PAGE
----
A third person, Dr. Bjarne Waaler, published a paper from work that he later included in his Doctor of Medicine dissertation. That paper also became important for in a later project of mine for it contained this sentence: "Tissue thromboplastin is shown to initiate both clotting systems when added to normal plasma". This was one of the first clues that a tissue factor/ Factor VIIa complex might activated not just factor X but also Factor IX.

A surprise awaited me three weeks after I arrived in Oslo to begin blood coagulation research Paul Owren's guidance. A vicious hepatitis epidemic had spread through Scandinavia after World War II and, Crown Princess Martha of Norway was one of its victims. She had developed chronic hepatitis and by the late summer of 1953 was in bad shape. The fall months in Norway can be dreary with many cold, rainy, dark days before snow begins to brighten things up as Christmas approached. The American Ambassador to Norway had a home in South Florida; he offered it to the Crown Princess for the months before Christmas and she had accepted the offer. Paul Owren, in addition to his eminence in blood coagulation research, was considered Norway's finest internist. At royal request he was suddenly off to Florida to serve as the personal physician of the Crown Princess. And I found myself six thousand miles away from home on my own in a research laboratory on the sixth floor research laboratory in Rikshospitalet.

I needed quickly to decide what I wanted to do. There was a freezer in the laboratory and when I opened it I discovered a treasure. There were multiple small test tubes of frozen plasma from Paul Owren's original patient with proaccelerin (Factor V) deficiency, from the patient discovered in Oslo to have proconvertin (Factor VII) deficiency, and from a patient with hemophilia.

There was also a unique piece of equipment on the laboratory bench: a metal block about a foot and a half long and a half foot wide that had holes in its top surface into which test tubes could be placed. When an electric cord extending from the box was connected to an electric socket the temperature of the box rose to and was maintained at a constant temperature of 37 degrees Celsius. Gone was the need for a cumbersome water bath in order to study blood clots at body temperature.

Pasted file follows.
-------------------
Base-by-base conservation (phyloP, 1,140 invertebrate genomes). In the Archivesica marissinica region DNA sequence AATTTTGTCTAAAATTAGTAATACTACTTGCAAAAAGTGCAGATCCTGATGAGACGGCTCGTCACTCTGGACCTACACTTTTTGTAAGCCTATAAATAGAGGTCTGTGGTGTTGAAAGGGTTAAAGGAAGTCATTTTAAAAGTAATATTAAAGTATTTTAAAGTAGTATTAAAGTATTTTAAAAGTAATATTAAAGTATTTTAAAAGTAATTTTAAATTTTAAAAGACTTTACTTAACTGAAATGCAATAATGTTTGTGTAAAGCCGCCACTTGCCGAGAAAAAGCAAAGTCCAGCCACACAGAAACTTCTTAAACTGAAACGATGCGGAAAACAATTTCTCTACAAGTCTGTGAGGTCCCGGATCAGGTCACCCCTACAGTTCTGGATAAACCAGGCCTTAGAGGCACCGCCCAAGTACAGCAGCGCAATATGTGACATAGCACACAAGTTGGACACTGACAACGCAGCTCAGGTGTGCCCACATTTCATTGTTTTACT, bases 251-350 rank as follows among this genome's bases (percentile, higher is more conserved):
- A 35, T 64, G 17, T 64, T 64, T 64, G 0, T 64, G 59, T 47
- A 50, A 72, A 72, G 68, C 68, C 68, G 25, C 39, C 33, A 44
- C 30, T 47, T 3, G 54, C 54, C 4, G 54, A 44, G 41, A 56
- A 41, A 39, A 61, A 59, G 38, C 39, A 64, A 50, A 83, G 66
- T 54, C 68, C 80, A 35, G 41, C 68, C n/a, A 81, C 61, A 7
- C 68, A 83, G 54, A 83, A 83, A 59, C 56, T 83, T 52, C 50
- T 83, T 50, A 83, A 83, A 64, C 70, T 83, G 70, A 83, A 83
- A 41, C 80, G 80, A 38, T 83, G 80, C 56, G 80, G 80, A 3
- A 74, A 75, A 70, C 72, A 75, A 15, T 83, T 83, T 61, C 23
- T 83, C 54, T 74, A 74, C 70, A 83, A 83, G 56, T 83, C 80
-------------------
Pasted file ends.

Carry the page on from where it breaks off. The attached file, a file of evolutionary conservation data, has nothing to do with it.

Q: How did you decide upon a project to work on?

Rapaport: At that time in Norway patients throughout the country with an acute myocardial infarction were given an oral anticoagulant called Dicumarol® and they continued to take it from then for it was thought to diminish the risk for a second myocardial infarction. At that time it was known that taking Dicumarol® decreased the activity of two plasma factors-- prothrombin and proconvertin (Factor VII). Its dosage had to be monitored, and this was done for the whole country in a central clinical laboratory on the sixth floor of Rikshospitsalet. That laboratory was only about 15 yards away from the research laboratory in which I would work. I could easily obtain left over plasma samples.

It was after talking to the nurse/technician in charge of the monitoring laboratory that I decided what my research project would be. The prothrombin time described in the 1930's is the usual test used to manage oral anticoagulant therapy but it could not be used to monitor Dicumarol® therapy in Norway. Although proaccelerin (Factor V), is not affected by Dicumarol® it is labile and could contribute to lengthening the prothrombin time of plasma that had to wait too long before being tested. Some of the patients lived far away from the hospital; it might take a day after a blood sample was drawn before it arrived to be tested at the laboratory in Rikshopitalet.